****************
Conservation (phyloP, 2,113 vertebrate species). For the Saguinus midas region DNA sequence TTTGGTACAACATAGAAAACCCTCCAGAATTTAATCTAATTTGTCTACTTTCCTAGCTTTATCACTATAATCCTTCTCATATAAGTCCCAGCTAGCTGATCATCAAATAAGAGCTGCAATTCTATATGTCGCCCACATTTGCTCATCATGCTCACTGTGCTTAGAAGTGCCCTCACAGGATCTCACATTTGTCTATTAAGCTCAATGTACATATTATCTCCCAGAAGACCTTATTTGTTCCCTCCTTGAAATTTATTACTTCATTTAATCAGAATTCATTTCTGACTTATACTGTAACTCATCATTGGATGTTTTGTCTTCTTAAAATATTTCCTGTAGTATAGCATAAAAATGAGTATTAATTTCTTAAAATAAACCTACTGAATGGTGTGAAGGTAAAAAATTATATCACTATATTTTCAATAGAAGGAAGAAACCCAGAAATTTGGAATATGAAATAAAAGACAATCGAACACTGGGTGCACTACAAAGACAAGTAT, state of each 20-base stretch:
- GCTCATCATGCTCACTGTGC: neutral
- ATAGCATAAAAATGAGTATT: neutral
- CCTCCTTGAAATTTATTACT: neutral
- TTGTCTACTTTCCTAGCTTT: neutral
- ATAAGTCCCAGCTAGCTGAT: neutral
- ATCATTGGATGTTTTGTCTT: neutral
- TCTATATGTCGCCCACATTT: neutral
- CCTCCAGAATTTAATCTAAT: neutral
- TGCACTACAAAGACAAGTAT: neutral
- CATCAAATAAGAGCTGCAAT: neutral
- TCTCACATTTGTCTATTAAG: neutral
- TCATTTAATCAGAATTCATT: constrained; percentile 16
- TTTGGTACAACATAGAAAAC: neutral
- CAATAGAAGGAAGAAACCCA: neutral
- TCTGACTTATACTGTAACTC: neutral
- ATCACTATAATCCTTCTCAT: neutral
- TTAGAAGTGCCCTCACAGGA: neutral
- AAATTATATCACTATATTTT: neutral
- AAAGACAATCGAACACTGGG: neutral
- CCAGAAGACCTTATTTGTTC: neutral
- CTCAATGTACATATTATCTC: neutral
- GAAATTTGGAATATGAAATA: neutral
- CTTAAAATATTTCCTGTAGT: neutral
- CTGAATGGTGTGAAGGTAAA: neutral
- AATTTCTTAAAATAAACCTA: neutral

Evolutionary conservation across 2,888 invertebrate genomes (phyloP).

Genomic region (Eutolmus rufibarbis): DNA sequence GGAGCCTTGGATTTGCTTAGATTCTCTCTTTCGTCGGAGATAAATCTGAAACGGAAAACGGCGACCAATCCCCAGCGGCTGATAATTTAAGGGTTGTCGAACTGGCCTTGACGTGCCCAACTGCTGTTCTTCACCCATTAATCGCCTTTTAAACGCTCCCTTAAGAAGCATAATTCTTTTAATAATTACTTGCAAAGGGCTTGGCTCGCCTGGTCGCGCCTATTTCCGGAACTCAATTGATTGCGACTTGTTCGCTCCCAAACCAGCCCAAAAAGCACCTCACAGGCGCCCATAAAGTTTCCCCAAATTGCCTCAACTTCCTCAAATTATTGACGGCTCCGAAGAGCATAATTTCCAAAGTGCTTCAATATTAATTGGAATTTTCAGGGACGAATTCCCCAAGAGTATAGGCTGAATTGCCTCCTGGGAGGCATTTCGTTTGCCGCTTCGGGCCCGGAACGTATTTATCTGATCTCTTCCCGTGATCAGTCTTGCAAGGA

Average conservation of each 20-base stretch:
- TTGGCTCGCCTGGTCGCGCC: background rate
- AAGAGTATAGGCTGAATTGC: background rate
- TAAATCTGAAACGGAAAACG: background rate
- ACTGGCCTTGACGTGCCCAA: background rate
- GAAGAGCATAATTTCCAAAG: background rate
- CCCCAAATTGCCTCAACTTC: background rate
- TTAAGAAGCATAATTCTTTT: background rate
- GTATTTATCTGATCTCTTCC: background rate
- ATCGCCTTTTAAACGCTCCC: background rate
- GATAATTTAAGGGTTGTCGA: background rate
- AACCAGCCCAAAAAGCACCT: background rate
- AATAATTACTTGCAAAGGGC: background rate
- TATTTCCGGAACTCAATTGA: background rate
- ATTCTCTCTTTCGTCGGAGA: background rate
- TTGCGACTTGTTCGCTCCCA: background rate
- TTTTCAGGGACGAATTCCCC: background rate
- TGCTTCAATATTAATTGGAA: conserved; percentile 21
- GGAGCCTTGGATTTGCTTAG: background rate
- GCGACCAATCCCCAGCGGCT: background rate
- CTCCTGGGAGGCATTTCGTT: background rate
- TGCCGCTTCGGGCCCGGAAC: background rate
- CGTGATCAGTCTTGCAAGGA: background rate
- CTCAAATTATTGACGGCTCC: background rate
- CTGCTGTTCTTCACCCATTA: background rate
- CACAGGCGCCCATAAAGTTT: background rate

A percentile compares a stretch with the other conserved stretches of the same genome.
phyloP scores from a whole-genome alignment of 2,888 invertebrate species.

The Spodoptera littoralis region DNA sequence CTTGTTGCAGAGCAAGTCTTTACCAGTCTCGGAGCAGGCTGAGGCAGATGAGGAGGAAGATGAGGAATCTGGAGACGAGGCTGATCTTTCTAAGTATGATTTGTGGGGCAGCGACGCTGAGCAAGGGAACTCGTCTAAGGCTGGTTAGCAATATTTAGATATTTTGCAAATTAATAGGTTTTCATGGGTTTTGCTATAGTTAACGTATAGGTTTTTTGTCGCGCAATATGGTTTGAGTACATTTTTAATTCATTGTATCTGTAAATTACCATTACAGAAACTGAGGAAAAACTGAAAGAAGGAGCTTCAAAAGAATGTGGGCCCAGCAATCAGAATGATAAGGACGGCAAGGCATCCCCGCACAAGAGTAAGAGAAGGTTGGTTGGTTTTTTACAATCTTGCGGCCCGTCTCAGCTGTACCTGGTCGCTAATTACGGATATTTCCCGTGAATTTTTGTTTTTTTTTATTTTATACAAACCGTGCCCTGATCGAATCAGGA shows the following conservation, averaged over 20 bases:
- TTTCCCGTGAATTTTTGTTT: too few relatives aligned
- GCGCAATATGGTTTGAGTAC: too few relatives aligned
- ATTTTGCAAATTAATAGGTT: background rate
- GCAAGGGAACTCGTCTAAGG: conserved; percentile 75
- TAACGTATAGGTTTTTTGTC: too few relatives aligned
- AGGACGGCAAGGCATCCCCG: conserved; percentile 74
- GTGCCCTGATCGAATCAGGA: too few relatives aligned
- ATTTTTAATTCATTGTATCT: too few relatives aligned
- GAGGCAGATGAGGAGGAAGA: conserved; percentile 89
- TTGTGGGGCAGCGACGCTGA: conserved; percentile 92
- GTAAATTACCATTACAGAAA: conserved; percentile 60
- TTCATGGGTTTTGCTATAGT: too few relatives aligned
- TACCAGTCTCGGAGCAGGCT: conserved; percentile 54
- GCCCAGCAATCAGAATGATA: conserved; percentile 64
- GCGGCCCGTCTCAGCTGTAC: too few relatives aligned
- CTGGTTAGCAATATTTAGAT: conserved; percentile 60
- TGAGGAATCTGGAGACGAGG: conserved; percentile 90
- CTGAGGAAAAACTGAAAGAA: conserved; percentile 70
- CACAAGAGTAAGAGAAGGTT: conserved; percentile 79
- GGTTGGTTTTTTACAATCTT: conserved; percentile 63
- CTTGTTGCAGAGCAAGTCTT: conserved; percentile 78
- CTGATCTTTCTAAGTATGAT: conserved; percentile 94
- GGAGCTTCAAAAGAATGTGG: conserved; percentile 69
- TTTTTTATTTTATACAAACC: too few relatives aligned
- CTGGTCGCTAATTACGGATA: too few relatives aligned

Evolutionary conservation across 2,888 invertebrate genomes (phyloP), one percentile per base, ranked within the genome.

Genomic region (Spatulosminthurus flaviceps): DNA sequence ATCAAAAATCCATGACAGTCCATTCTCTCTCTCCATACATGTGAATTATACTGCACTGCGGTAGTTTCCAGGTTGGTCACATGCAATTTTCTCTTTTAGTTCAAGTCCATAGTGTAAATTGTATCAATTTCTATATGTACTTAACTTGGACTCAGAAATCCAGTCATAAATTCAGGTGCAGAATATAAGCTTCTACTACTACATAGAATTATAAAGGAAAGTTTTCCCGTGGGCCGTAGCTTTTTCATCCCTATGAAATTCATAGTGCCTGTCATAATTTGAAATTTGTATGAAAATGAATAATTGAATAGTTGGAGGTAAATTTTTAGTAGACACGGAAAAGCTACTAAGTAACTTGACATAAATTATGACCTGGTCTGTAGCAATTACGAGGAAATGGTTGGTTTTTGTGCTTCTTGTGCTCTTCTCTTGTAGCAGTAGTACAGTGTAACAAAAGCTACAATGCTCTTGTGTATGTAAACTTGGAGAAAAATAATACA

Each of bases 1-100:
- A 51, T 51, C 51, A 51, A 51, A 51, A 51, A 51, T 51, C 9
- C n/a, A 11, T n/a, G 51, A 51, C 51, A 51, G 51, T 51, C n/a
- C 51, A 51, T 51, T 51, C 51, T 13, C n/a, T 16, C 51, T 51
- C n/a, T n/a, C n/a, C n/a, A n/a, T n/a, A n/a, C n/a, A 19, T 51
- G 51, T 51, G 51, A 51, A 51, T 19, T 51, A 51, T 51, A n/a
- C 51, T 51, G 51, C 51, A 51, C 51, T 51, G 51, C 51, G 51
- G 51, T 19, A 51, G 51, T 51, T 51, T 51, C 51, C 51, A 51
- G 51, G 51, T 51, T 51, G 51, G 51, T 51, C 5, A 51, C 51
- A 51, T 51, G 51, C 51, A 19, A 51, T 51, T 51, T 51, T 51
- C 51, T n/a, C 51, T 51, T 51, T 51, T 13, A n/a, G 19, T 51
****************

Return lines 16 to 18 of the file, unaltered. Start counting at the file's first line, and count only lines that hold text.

- TCTGACTTATACTGTAACTC: neutral
- ATCACTATAATCCTTCTCAT: neutral
- TTAGAAGTGCCCTCACAGGA: neutral